Is digital the new super-category in the boys' licensing space?

Robert Hutchins

By Robert Hutchins

November 22nd 2017 at 10:12AM
UPDATED November 22nd 2017 at 2:35PM
Is digital the new super-category in the boys' licensing space?

As Licensing.biz continues its Boys' Month special, we explore the evolution of the licensing sector.

Digital platforms and gaming have been heralded as significant players in the on-going evolution of the boys’ licensing market.

Advances in AR and VR technology as well as social and digital engagement have been billed as fundamental factors leading to a mass rethink among many of the industry’s licensors looking to maintain their position within the children’s space.

It’s no secret that the toy retail landscape has been a challenging environment this year, something that the continued saga surrounding Toys R Us’ financials can only attest to.

But while Toy Town battles its demons on the retail scene, it is thanks to the shifting landscape of the boys’ market – taking up greater residence in the digital space -  that it remains as robust as ever.

“The evolution of the market is most obvious in the gaming and digital space, where fans can access their favourite characters in their own time and engage on deeper levels than ever before,” Johanne Broadfield, VP of Cartoon Network Enterprises EMEA, told Licensing.biz.

“With a critical mass of content viewable on demand, and social and digital engagement, boys are spending their time in different ways and has meant a fundamental rethink for licensors in terms of reach and demand creation.”

Despite the shift, the staple categories for boys appear to be holding their own. Vehicles, play-sets, construction and action figures still make up the DNA of the market, all alongside this year’s surge in the collectables sector.

From a toy perspective, action figures still lead the charge. It was only earlier this year that Saban Brands’ master toy partner Bandai’s range of Power Rangers action figures took the top spot in the UK’s action figures category.

“New technology is important for boys, too. For example, the WowWee toy line for illumination’s Despicable Me was a great innovation for boys,” says Hannah Mungo, country director UK and Ireland, Universal Brand Development.

“A characteristic of the boys’ market is being able to highlight the comedy angle where it makes brand sense – Thinkway’s fart gun and Wow Stuff’s Flying Minion Dave are good examples of this.”

Away from toys and the fashion category will always maintain its position as a staple category for boys. However, it is new advances within the digital that are catching the eye of children’s entertainment studios.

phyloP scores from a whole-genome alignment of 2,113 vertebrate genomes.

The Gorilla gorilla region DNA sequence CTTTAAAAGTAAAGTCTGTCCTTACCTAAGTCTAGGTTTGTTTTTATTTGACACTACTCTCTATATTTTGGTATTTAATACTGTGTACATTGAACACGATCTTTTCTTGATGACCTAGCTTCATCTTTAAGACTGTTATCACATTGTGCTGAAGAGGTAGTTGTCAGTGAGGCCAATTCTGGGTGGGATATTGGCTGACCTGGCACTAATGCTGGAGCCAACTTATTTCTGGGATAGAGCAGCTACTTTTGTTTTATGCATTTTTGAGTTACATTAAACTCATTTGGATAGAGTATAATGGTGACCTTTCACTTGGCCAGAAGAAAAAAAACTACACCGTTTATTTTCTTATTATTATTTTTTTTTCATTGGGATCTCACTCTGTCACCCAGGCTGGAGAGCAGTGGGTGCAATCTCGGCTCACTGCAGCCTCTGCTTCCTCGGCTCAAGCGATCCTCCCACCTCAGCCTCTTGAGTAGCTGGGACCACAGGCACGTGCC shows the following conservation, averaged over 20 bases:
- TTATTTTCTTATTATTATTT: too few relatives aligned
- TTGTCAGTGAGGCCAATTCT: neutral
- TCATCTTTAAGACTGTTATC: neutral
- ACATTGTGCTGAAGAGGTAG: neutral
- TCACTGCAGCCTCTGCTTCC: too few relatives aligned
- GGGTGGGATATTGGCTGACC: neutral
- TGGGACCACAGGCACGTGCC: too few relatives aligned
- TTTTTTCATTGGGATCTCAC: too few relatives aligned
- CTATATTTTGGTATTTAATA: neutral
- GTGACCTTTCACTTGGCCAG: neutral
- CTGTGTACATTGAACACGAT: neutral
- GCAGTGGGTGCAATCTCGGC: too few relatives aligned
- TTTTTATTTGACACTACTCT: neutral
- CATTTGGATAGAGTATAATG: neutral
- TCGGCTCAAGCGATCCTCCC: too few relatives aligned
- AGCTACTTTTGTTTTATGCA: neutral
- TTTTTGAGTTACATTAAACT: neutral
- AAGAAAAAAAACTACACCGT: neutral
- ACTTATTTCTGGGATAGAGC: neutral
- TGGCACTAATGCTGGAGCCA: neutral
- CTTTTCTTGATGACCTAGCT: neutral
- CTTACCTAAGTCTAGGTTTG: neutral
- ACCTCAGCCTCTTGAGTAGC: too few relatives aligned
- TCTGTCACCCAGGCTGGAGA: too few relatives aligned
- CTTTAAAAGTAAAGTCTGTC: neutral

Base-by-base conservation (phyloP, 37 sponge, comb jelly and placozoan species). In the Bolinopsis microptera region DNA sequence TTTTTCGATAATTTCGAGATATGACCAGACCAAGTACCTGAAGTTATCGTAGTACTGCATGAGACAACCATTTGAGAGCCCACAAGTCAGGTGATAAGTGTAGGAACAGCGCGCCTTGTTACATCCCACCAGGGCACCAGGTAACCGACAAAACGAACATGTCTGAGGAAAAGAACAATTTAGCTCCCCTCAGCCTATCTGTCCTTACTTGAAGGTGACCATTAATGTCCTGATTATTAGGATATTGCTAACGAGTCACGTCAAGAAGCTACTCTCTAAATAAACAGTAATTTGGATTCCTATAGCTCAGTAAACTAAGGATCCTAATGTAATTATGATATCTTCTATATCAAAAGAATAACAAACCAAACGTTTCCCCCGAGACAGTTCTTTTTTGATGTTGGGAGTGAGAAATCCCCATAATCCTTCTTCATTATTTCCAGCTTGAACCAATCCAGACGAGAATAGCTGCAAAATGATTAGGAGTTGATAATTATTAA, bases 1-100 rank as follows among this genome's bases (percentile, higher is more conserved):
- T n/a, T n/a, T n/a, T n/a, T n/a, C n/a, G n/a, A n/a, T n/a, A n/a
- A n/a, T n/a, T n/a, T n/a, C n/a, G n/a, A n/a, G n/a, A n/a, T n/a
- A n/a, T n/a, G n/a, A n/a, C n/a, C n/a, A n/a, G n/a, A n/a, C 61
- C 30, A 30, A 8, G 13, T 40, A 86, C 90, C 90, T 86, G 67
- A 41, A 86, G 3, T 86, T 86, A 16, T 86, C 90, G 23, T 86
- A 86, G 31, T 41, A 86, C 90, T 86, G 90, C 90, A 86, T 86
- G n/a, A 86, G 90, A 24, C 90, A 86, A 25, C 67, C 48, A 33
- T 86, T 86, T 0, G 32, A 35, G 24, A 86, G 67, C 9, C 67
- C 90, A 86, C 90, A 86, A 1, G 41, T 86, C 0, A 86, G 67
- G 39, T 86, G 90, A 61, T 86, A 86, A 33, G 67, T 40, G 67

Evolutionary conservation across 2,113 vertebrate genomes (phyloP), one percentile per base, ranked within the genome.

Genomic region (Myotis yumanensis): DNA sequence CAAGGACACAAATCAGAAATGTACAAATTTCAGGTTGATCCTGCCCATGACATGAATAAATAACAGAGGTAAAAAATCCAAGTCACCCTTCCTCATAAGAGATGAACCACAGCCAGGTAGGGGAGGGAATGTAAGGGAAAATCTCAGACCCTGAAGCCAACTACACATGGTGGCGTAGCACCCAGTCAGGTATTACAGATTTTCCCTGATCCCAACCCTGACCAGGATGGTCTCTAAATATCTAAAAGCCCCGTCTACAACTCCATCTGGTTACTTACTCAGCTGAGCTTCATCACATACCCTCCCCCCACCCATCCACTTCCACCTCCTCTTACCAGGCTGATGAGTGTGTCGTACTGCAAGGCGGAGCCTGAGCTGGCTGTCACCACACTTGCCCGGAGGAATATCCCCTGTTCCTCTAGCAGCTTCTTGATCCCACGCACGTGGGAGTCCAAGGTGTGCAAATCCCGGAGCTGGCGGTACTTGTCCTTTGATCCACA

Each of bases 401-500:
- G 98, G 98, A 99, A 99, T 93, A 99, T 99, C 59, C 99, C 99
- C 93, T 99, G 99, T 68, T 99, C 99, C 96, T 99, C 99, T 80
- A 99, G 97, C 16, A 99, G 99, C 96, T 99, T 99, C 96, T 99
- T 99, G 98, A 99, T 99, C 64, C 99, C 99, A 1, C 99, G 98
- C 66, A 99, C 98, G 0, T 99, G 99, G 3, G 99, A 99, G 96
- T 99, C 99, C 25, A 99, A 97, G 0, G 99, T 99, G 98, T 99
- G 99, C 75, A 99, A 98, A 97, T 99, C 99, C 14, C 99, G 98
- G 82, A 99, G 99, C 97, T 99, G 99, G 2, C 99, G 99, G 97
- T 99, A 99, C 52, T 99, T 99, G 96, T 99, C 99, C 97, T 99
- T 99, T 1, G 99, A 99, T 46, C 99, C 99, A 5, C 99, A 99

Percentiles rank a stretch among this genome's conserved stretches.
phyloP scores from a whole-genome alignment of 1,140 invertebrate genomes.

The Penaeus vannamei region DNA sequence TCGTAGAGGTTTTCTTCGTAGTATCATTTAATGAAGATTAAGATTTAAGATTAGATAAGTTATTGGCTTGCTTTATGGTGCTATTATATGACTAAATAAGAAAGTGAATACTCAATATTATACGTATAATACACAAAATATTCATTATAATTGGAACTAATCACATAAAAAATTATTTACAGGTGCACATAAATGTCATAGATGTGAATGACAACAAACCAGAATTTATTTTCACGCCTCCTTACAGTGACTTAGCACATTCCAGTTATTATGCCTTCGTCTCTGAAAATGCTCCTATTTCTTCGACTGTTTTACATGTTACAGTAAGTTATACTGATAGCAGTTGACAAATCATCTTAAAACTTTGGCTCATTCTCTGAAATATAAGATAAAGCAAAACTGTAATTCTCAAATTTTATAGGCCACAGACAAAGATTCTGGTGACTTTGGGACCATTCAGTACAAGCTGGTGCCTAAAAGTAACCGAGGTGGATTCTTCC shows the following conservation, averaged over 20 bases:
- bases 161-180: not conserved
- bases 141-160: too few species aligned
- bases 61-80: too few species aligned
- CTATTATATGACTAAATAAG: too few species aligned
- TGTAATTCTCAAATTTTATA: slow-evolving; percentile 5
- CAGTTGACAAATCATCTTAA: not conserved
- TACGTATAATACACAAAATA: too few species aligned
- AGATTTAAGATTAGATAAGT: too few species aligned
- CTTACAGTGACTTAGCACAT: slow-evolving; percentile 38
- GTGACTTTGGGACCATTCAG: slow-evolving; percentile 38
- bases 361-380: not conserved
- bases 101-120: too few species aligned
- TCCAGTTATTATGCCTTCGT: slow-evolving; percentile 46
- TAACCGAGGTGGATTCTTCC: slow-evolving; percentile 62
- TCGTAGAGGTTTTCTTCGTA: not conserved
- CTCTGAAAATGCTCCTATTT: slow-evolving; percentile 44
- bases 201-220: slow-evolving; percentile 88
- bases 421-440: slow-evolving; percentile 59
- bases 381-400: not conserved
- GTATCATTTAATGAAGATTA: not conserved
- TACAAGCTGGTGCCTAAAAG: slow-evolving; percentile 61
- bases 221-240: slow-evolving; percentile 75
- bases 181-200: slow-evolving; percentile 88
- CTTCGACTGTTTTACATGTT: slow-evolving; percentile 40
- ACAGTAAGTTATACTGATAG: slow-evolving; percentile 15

“We are excited by on-going digital innovation; toy and online games, AR and VR combined with toy and publishing,” added Ron Allen, SVP commercial at Silvergate Media.

“I think in the future, we will see even more gaming and online IPs breaking through in the boys’ market.”

More than anywhere, however, the demand for digital is evidenced by the growing digitisation of content and the move to take classic properties and re-establish them on new platforms.

“With our franchise, we have seen a significant evolution in the digital content and experiences our fans want to see,” says Saban Brands’ Leila Ouledcheikh, SVP EMEA, distribution and consumer products.

“Providing these kinds of new touchpoints is important. Through different mediums, we are also seeing crossover in the market as girls are now being featured in the ‘boys market’ conversations in new ways, which we love because Power Rangers has always featured strong female superheroes and has a strong girls’ viewership.”

The boys’ market is currently brimming with brands, each performing well. But is there a clear leader in the space?

“Not at the moment,” continues Universal’s Mungo. “We are looking forward to seeing Jurassic World, DreamWorks Dragons and Dream Works Voltron Legacy Defender succeed in the space over the next two years, something for fans of all genres.”

As for the future of the boys’ market, Cartoon Networks’ Broadfield summarises: “I think we can expect a continued fascination with heritage and new action brands which offer boys great storytelling, aspirational heores, menacing villains, rich role-play opportunities and lots of battling action.

“The media and content platforms may have changed, digital gaming has taken share of time but play patterns and boys’ passion for hot brands which they debate and play out in the playground remain unchanged.

“The future holds lots of opportunity.”